Bookish

5 Questions to Help Get Rid of Books

Recently I got rid of an entire trash bag full of books to donate. Anyone who has ever stepped foot into my bedroom at home knows that this is a surprising feat because I rarely part ways with books. Books are something I’m usually very sentimental about, which makes it hard to get rid of them when there are so many stories behind them all. But with the help of these five questions, I finally purged my bookshelf! Like I’ve been saying I would do for so long! 

Question 1: Have you read it?

Ah yes, we’ll start off with the easier question to answer. Of course, this does come with two branches of further questions. If you have read it, did you enjoy it? If you didn’t enjoy it, then you’re likely next step is to throw it in the donate bag. If you did enjoy it, move onto the other questions. If you haven’t read it, why not? Are you going to read it? If you have no plans whatsoever to read it, then your next course of action is simple: toss it in the donate bag.

Question 2: Will you read it again?

For those who don’t often reread books, this may seem like a bit of an irrelevant question; however, as someone who loves rereading books, this question is essential. To me, the sign of an excellent book is the desire to read it again at some point in the future. If I don’t want to reread a book, is it really worth keeping it on my shelf?

Question 3: Where did you get it?

If you’re a sentimental bookworm like myself, then you know that where you got a book can matter just as much as the actual book itself. Books that I was given by friends, that I bought while traveling, or that remind me of specific scenarios or times in my life are very unlikely to find themselves tossed in the donate bag.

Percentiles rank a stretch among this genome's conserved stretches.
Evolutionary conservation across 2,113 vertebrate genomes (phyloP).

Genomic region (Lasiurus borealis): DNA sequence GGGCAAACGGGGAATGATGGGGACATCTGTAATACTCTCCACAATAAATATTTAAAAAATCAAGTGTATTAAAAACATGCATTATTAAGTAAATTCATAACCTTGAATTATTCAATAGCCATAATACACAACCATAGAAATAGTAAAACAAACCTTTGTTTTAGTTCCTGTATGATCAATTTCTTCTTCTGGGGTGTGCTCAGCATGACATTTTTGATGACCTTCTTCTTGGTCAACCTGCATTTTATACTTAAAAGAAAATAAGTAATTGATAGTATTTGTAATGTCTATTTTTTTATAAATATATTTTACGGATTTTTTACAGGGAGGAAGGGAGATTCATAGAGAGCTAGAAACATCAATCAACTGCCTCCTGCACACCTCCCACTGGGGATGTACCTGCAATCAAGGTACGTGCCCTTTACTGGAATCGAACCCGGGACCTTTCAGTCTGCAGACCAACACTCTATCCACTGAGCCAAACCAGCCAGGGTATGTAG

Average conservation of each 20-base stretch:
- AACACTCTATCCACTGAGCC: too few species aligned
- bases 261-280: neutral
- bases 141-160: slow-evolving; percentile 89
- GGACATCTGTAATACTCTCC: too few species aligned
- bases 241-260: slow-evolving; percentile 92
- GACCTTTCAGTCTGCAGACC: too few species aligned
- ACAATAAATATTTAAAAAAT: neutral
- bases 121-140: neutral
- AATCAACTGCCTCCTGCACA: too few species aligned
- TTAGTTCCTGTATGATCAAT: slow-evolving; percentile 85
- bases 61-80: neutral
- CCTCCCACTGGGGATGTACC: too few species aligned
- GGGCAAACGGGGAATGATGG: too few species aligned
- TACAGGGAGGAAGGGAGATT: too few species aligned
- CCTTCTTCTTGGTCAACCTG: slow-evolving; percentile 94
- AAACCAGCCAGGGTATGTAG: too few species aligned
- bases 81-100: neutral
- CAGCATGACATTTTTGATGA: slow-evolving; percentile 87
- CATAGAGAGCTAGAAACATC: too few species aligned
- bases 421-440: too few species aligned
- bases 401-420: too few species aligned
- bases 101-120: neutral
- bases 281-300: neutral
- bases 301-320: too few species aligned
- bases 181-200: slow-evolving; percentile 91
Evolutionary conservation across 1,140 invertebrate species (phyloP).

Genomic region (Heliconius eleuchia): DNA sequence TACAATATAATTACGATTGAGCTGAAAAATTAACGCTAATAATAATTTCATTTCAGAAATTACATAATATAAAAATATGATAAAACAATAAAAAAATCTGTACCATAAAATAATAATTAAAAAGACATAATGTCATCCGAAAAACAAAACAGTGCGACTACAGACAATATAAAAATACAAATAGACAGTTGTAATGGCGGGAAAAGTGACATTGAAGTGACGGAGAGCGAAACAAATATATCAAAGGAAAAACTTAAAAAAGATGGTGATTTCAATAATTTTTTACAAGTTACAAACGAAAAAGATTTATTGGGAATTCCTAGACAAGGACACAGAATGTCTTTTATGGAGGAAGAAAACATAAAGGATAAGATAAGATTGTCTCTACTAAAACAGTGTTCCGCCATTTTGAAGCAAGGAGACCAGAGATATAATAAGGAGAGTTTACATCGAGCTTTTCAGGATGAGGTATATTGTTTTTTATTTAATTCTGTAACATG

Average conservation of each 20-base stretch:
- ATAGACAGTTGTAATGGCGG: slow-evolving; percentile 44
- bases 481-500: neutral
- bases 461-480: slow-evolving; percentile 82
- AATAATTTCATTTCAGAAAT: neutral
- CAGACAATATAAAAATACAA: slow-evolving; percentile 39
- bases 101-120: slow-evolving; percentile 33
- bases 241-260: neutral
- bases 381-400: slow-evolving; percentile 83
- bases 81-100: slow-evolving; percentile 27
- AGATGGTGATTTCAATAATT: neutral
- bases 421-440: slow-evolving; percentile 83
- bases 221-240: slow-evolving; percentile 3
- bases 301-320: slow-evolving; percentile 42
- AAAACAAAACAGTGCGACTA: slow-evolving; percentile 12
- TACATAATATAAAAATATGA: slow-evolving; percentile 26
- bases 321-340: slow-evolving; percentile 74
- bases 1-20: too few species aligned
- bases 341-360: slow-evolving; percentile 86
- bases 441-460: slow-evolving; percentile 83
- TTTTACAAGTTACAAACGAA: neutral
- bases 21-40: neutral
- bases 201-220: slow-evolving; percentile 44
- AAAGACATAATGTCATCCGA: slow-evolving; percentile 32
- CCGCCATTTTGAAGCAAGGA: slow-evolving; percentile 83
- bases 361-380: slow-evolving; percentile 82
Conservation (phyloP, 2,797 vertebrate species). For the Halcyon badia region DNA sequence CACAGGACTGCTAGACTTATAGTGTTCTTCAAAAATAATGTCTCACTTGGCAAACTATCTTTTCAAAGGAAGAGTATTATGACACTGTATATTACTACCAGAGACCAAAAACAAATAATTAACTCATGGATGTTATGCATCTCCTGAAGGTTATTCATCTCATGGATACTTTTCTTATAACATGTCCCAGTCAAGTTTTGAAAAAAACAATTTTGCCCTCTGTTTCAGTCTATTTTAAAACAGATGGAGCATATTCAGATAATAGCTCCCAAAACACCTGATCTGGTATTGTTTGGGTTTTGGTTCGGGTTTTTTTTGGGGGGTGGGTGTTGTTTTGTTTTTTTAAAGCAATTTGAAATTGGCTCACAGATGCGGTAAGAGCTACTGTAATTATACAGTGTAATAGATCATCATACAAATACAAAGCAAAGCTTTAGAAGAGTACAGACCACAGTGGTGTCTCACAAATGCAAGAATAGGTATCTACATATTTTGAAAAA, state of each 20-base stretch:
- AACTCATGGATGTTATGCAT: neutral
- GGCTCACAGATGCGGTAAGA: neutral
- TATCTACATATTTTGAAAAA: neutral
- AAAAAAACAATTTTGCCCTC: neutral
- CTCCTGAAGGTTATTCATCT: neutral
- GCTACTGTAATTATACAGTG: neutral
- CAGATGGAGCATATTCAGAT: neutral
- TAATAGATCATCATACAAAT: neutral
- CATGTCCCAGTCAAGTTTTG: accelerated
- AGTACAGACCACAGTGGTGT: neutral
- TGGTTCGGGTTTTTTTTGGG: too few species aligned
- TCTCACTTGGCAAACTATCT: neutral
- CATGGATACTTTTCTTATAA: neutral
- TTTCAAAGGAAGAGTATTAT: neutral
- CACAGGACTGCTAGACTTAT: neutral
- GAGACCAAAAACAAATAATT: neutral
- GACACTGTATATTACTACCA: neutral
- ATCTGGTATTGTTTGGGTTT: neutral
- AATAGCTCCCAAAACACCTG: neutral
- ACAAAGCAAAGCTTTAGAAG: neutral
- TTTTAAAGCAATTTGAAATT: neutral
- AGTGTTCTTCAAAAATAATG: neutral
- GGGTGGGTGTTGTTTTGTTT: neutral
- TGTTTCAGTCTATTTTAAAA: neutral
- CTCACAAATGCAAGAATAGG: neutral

Question 4: Where could you find it again?

This question is an attempt to challenge my pack-rat ways. Let’s say there’s a book that I liked but won’t read again, but for some reason I’m clinging on to. Where could I go to read it again? Would I have to buy a new copy, or is it likely that a local library would have it or that I could easily buy it used for cheap online? If it’s easily accessible, then chances are that it doesn’t need to be kept on my bookshelf.

Question 5: When was the last time you thought about this book?

I like saving this question for when I know that I should get rid of a book from a logical standpoint, but can’t seem to part with it emotionally for some reason. If I haven’t thought about this book in months or even more than a year, then chances are that whatever emotions I’m feeling in this moment won’t last. Basically, if I haven’t missed this book already, then I probably won’t miss it much in the future.

Advertisements

42 thoughts on “5 Questions to Help Get Rid of Books”

  1. I love this! These are basically the same questions I ask myself. The biggest one is definitely whether I enjoyed it and whether I would read it again (even if I never actually DO read it again, or if I take 15 years to read it again, do I think it’s good enough I can IMAGINE reading it again?). And then, yes, is it sentimental or have some other value besides the actual content of the book that would be a good reason to keep it?